I think one of the hardest parts in resolving trauma, in particular childhood trauma, is that it is a long process. A looooong process.
The journey for me, has spanned decades. I had to go through every uncomfortable thing I did to get to health, and I’m still getting there.
Through my twenties and thirties and early forties, I struggled to manage depression. I engaged suicidal thoughts too much and was a roller coaster of irrational emotions.
I endured an inner blood curdling scream for over twenty years. I never felt in control and I never felt worthy of good things. I sabotaged friendships and potential good relationships all of the time. I was almost happy being unhappy, but not.
My mid forties has been a reckoning for me. I’ve learned so much about myself, about the healing process, and about managing our pain.
Two things have to be present for healing to take place:
1. The desire to heal.
2. The right time.
You might scoff at both. You might say, No one wants to be unhappy.
You are wrong. It’s not that people want to be unhappy, but they have become safe in that place and pain has become their identity. Breaking through that requires a great deal of work.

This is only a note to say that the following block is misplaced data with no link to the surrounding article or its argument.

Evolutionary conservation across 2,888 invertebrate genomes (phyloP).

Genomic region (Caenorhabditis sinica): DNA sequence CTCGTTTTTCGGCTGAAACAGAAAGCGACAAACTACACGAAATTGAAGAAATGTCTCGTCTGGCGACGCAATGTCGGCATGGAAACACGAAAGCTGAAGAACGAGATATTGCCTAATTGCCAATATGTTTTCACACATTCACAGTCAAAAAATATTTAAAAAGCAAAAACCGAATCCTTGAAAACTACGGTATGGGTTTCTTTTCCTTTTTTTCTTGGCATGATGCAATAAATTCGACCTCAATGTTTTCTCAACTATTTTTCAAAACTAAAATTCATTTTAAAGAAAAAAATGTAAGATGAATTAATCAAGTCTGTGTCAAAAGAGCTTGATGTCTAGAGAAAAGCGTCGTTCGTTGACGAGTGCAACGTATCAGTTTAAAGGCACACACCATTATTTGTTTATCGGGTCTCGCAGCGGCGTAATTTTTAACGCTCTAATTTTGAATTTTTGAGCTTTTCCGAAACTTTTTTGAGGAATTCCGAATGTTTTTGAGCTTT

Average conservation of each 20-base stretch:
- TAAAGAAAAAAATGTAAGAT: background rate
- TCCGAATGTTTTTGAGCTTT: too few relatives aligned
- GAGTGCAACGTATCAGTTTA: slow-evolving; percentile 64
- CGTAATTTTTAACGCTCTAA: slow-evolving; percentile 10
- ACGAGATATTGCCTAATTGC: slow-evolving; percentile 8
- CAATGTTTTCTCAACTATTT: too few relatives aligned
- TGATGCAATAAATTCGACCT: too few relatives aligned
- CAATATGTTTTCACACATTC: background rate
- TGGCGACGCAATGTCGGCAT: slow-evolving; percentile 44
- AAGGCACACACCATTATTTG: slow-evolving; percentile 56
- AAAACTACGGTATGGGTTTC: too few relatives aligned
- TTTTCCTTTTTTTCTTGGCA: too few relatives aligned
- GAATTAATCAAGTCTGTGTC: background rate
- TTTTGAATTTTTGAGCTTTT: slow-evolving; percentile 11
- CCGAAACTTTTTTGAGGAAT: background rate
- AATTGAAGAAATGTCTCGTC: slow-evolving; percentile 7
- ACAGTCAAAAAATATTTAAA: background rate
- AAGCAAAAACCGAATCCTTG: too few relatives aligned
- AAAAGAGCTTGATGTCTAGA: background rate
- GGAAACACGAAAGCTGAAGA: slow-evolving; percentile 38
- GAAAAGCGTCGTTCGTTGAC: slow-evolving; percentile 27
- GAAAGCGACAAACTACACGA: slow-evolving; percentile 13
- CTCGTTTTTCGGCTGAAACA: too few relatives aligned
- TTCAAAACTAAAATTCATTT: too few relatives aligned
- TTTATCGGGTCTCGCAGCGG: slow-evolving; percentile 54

I encounter people all of the time who say they want things to change, they want to heal, but they are stuck where they are and unwilling to take any steps away from the safety of where they are.
I get that. It sounds harsh of me, but it’s true. Sometimes, in our head, where we are and what we know feels safer than the unknown. Feels safer than risking it and failing.
The worst thing we can do though, is stagnate, not move, die where we are. You don’t want that.
And yes, the second we have little control over.
I have had opportunities my whole life to heal. Most I’ve taken, some I have not.
What I know for sure is that if we don’t listen to the whispers of intuition we get that we need to change something, our lives will eventually crash around us and force us to take action.
That’s what happened to me in 2016. I had been too scared, too stuck in the fear of life outside of teaching, that I had not left. As a result, investigation for almost a whole year.
Now, I’m grateful for every second of the torment and anxiety and life as it was.
The Phoenix rose.
Because of that, because of the psychological and emotional healing, I’m now ready to manage my weight effectively. The last frontier for my healing journey.
After this, it will become a journey of maintaining mental, emotional and physical health whilst I grow spiritually and intellectually.
Healing takes a lot of work and a lot of time, but it’s worth it. Every tear, every breakdown, every second.